Thursday, February 06, 2014

The great Jake Hinkson -Radio Noir

Night Beat starring Frank Lovejoy

Ed here: My generation grew up on radio drama and comedies. Jack Benny was my all time favorite and The Shadow my favorite drama. Jake Hinkson talks about the end of that era.


By 1950, the golden age of dramatic radio had come to an end. In the twenties, thirties and forties, radio was the at-home alternative to a night out at the movies. With the coming of television, however, the radio that Americans had known for the better part of three decades simply ceased to exist. If television irrevocably altered the movies, it effectively destroyed dramatic radio.
Which is not to say that it died overnight. In its final decade, old-time radio made several last ditch efforts to salvage its diminishing audience. It had long employed movie stars to voice radio adaptations of hit films or to star in dramatic series built around their established personas. For instance, Humphrey Bogart and Lauren Bacall not only starred in a radio production of To Have And Have Not, they headlined their own adventure series, Bold Venture, from 1951 to 1952.

For my money, the best of the early fifties radio shows was a wonderfully dark little program called Night Beat, which may well be the closest thing to a real radio noir that the golden age ever produced. The show starred the incomparable Frank Lovejoy as Randy Stone, the “night beat” reporter for the fictional newspaper The Chicago Star. (Stone’s paper had no intended connection to the leftist newssheet with the same name that had been run by Frank Marshall Davis in the forties.) At the beginning of each show, Stone headed out into the Chicago night in search of a new story. “Stories start in many different ways,” he would say. “This one began…”
What he invariably found was trouble—“the wino dreaming of a muscatel paradise in cold dark doorways, painted little dames defying the world with their brassy laughter…the homeless, the hopeless.”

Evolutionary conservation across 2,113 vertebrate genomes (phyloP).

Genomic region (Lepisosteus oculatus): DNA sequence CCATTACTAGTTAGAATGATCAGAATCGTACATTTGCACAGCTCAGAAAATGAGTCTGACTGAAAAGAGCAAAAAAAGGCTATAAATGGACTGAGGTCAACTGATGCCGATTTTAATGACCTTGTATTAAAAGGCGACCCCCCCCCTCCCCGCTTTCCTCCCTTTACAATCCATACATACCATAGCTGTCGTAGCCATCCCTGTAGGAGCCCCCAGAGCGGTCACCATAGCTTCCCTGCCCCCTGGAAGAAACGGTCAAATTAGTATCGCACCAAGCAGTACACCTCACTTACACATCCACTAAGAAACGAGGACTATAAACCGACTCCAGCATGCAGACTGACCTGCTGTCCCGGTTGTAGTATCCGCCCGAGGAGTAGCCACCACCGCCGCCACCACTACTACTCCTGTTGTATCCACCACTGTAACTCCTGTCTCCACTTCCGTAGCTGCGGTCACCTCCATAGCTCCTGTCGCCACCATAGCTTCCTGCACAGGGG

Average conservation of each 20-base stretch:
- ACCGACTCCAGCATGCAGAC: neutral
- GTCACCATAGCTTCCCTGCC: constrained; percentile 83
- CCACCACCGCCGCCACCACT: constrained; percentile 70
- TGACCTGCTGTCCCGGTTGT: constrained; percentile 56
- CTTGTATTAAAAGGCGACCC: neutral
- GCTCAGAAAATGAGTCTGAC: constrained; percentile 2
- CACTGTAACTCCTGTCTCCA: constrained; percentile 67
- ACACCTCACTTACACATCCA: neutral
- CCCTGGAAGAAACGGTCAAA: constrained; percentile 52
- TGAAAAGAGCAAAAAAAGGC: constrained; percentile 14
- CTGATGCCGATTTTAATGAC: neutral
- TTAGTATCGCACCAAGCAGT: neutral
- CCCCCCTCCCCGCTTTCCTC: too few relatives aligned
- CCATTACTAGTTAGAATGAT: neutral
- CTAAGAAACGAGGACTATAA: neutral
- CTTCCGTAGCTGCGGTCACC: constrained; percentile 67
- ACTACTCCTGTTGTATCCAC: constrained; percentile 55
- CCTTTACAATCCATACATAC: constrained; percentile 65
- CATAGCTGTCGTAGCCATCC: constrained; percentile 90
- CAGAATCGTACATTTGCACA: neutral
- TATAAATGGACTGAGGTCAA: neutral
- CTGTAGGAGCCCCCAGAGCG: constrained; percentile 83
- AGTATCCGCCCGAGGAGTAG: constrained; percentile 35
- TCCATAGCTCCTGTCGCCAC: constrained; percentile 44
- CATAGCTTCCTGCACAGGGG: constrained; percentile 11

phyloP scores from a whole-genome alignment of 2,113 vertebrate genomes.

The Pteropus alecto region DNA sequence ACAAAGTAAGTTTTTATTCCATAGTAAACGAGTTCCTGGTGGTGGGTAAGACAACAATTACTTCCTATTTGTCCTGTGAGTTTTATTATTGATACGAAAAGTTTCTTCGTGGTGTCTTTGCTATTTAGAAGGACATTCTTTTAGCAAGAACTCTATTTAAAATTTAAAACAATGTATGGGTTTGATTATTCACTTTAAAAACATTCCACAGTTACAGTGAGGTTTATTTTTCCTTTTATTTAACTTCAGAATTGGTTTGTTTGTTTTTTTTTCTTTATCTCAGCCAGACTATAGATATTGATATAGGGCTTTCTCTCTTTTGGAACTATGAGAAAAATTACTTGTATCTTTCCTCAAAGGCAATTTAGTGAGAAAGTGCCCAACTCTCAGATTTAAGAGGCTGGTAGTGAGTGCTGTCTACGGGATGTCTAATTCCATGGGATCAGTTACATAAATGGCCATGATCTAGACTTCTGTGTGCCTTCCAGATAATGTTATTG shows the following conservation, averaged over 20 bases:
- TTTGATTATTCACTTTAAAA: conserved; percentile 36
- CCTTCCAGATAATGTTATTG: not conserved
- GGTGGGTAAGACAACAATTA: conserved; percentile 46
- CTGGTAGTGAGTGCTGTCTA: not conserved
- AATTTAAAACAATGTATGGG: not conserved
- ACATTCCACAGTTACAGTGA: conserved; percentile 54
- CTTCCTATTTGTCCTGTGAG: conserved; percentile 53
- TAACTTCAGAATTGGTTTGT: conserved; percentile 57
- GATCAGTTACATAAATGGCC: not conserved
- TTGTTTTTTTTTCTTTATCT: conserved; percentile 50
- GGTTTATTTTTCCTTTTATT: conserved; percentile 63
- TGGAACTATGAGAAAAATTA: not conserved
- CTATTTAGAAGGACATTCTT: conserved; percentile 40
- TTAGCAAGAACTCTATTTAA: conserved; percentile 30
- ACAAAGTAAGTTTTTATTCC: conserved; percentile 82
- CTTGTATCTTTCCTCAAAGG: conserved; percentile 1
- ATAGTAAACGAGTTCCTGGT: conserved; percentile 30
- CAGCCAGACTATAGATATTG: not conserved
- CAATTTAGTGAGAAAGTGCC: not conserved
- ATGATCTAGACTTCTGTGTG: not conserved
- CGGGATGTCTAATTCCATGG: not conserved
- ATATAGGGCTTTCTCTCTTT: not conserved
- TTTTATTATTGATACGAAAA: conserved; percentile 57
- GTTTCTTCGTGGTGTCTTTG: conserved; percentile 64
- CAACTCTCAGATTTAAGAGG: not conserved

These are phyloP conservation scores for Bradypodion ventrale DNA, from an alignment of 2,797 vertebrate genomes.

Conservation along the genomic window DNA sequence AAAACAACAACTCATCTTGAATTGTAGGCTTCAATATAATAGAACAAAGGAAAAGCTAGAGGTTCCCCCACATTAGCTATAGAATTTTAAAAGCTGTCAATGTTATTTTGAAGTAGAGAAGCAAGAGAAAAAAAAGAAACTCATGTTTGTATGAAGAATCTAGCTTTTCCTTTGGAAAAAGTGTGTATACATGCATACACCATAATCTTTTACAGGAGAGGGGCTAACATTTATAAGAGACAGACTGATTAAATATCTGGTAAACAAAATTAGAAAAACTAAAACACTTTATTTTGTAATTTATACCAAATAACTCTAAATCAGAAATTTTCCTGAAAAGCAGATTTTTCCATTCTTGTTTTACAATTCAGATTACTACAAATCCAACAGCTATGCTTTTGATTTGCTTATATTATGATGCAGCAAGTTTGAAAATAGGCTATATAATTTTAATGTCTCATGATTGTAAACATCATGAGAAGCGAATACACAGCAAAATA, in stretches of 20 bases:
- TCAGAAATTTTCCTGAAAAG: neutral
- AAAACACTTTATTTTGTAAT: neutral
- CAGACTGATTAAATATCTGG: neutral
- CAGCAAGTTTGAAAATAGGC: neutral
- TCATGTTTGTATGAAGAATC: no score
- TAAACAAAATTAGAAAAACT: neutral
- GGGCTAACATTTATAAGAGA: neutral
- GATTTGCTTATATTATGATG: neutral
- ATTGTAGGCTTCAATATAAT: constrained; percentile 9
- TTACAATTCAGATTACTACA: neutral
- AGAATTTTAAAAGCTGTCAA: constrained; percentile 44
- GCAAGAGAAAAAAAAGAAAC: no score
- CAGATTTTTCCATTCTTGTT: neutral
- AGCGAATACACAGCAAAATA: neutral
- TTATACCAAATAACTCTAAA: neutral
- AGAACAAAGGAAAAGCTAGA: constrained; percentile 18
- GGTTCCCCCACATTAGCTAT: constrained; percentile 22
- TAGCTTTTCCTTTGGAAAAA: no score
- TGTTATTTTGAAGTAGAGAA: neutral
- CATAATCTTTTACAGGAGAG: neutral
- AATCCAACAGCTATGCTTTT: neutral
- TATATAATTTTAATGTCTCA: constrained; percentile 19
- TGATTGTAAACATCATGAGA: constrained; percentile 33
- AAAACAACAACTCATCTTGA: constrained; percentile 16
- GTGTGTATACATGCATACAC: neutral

Though Stone was occasionally called upon to do some de facto detective work, the show wasn’t exactly a mystery series. It was more of a noir anthology series, with Stone running around the streets of Chicago, finding desperate people living lives of frustration, loneliness, greed, and violence. Sometimes he helped them. Sometimes they were beyond help. “My beat is eight square miles of darkness,” he noted in one episode. It seemed as if those miles were populated exclusively by “the lonely, lost, mixed-up, screwy people of the night.”
The show ran from 1950 to 1952 and logged some 104 episodes. Highlights include:
for the rest go here:


    Anonymous said...

    I remember Frank Lovejoy best for his TV series Meet McGraw from the mid-fifties. He had no first name. "I came from a poor family," he quipped to one person who asked about it. A trouble shooter who traveled around like Jack Reacher, solving people's problems. No detective licence either. I believe Blake Edwards wrote one or two of the episodes, which got its start on Dick Powell's Four Star Theater. I wrote a piece about it for your Mystery Scene years ago.
    J Whalen

    westcrazed said...

    I believe the 1950's produced some of the best radio drama of the golden age. X-Minus One was an outstanding science fiction series. Gunsmoke was, in my opinion, one of the best radio drama programs produced in this country. Nightbeat, as noted, was far above average. Long running shows like Suspense and Your's Truly Johnny Dollar hit a high point in the fifties.